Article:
What is Obi and what are its types for Women?

silk kimono

A band known as an “obi” is worn alongside both traditional Japanese attire or silk kimono and costumes for Japanese kung fu disciplines. Obis come in a variety of sizes and shapes.

​One can match a variety of obi styles with the kimono. Below are the fundamental obi styles and appropriate occasions to utilize them.  The order of this ranking is from most professional to least professional.

Kinds of Kimonos

Women’s Obi:

  • One huge, nearly 62-cm strip of densely woven fabric is folded into two and stitched closed to create one Maru obi. The fabric is often dense and stiff, and it has extensive embroideries and patterns throughout the length. These obis are exceedingly formal and usually often created using golden and/or silvery threads. Although they are typically no longer manufactured, many antique items are still available for purchase. These obis often measure 4 meters in length. Maru Formality: The most official; it may be worn with kurotomesode or wedding attire. But nowadays, most individuals only preserve these as decorative items.
  • The maru obi has been refined into the fukuro obi. On both the front and back, two separate materials are stitched together. The obi seems to be much narrower than just a maru obi and has a single design solely on a single side. The length can range from three to four meters long, and the breadth is typically 30 cm. For fukuro obi, there are primarily two design styles.
  • Rokutsu – Only a 60percent of the front portion of the obi is covered by a design; this is the part that will become visible after the obi has indeed been tied. The most typical kind of fukuro obi is this kind.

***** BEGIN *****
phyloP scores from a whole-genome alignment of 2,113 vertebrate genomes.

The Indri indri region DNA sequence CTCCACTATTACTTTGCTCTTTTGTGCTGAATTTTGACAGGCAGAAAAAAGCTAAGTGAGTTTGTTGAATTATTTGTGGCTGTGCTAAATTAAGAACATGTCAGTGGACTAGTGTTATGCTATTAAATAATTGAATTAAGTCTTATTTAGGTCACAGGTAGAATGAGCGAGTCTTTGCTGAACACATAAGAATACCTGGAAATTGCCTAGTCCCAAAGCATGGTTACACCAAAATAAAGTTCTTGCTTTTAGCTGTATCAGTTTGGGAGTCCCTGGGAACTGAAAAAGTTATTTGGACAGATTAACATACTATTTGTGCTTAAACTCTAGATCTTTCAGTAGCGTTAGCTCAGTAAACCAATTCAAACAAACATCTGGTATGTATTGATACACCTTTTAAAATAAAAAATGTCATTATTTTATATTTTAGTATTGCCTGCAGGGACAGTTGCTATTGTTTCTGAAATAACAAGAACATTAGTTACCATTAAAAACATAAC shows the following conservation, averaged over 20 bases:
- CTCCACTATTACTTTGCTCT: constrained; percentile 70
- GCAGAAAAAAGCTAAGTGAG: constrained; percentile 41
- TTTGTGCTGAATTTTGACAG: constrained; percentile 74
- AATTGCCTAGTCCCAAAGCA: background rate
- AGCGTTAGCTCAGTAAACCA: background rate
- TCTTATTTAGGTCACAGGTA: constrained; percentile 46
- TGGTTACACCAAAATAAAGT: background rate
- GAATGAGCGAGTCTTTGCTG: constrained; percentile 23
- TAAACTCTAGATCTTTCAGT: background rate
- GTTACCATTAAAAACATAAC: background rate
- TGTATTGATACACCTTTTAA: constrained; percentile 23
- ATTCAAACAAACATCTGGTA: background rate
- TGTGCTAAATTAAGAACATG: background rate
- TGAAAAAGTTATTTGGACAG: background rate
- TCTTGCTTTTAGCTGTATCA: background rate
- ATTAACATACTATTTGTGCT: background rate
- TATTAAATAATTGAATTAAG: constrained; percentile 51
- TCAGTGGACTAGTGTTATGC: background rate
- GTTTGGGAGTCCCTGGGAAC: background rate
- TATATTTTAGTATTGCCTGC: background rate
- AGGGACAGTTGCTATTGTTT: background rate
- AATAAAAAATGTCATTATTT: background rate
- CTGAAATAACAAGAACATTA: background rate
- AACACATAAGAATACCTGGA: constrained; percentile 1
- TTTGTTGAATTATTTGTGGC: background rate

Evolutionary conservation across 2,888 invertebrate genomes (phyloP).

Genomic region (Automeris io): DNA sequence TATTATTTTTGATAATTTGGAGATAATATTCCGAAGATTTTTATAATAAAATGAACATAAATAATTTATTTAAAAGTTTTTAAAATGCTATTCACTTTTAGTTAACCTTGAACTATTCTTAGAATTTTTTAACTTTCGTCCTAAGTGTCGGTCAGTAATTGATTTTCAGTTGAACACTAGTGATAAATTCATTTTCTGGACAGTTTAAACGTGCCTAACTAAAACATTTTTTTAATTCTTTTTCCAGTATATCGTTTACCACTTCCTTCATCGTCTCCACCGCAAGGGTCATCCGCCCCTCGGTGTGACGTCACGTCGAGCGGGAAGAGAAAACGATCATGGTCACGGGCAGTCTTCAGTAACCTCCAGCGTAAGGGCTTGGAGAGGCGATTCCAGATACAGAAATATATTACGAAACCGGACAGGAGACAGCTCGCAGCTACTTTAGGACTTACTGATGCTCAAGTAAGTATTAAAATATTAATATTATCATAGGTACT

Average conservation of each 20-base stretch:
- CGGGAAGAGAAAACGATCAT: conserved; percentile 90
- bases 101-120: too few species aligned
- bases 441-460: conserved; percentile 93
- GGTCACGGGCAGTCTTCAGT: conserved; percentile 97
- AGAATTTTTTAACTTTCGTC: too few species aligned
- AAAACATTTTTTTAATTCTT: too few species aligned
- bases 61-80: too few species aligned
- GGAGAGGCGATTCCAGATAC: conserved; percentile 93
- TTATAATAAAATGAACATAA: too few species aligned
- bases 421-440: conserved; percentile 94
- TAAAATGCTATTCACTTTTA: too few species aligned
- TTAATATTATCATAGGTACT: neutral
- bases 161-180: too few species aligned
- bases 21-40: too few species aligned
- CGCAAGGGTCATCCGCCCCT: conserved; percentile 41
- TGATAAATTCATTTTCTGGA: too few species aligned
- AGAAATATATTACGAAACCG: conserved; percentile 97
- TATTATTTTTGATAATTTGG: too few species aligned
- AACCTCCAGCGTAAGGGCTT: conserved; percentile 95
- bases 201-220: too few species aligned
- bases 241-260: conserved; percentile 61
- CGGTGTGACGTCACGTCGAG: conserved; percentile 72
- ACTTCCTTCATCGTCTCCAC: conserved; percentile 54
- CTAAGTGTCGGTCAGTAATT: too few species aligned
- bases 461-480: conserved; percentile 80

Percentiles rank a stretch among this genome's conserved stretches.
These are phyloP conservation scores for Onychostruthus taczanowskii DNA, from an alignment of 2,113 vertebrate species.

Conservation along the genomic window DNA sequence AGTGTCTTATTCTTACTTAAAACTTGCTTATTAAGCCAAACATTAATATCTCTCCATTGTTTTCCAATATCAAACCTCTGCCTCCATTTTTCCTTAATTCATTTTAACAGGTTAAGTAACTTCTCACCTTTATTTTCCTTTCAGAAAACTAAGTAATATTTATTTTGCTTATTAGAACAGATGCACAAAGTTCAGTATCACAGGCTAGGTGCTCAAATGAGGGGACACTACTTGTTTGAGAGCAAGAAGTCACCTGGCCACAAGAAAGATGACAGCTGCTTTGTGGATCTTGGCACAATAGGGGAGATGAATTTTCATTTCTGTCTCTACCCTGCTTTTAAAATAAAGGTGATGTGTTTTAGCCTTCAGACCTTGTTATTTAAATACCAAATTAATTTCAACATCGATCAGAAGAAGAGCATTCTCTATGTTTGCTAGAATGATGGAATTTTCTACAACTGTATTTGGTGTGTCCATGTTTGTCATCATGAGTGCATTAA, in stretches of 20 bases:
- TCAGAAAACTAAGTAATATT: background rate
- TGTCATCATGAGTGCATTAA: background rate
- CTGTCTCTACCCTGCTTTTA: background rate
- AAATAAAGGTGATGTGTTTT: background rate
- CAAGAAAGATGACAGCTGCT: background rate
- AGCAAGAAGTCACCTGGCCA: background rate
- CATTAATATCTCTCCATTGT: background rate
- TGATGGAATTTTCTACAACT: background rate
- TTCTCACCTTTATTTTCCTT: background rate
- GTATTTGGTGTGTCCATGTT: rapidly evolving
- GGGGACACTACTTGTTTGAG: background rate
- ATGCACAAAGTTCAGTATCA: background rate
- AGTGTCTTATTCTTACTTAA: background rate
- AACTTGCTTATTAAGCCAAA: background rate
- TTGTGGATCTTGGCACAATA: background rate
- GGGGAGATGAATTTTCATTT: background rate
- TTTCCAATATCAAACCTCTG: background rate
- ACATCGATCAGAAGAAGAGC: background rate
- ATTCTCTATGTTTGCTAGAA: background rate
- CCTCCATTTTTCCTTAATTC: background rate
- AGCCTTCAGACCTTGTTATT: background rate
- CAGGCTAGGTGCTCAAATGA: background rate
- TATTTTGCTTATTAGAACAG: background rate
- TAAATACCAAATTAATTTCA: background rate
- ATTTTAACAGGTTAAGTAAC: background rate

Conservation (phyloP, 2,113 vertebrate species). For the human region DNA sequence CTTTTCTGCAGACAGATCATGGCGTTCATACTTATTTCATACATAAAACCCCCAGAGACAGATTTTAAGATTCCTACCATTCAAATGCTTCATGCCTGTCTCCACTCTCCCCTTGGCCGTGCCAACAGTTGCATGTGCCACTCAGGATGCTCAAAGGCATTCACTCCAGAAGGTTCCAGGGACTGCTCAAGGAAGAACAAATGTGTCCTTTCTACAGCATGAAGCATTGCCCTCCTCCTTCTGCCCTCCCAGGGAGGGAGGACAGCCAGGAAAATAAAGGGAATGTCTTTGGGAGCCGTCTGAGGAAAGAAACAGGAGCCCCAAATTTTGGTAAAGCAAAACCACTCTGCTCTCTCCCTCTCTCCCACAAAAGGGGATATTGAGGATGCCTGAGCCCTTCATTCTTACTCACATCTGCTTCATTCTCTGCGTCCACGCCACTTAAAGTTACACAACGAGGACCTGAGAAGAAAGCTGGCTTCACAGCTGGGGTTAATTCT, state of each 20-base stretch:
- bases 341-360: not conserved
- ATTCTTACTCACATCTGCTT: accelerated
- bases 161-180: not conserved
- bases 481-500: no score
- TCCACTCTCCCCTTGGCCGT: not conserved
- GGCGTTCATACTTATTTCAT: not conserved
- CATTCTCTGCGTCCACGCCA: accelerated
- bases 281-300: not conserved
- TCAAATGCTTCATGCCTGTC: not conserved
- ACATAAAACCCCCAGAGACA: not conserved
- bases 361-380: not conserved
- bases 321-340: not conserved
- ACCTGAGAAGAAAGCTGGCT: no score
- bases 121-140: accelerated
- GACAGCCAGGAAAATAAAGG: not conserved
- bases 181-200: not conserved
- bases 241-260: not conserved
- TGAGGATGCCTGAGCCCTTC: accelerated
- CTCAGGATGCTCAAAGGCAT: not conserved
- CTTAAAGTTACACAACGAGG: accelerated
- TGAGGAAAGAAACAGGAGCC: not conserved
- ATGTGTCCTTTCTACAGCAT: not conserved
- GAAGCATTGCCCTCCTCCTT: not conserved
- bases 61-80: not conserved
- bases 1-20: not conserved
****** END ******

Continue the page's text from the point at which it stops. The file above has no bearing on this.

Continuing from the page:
• Zentsu – The whole forward face of the obi is covered in a design. These are both more costly and less popular because the obi requires almost twice as much embroidery.
  • Fukuro formality: any iromuji with a crest and higher, typically tied with the nijyuudaiko musubi.


The Nagoya obi, a further simplification of the fukuro obi, emerged in the twentieth century. Nagoya obi is 30 centimetres thick and has the same breadth as fukuro. However, it is typically only 3.5 meters long, considerably shorter. The three primary kinds of Nagoya obi are as follows.

  • The Nagoya obi’s most common variety is called Nagoya shitate. You don’t need to bend the obi at all when you put it on because the portion that goes around the torso is sewn in halfway.
  • Just about 30 cm of the obi’s matsuba shitate is stitched together to aid in folding. The remainder is entirely open.

Hiraki shitate – The design leaves all of the obi intact and doesn’t sew any parts of it in two.

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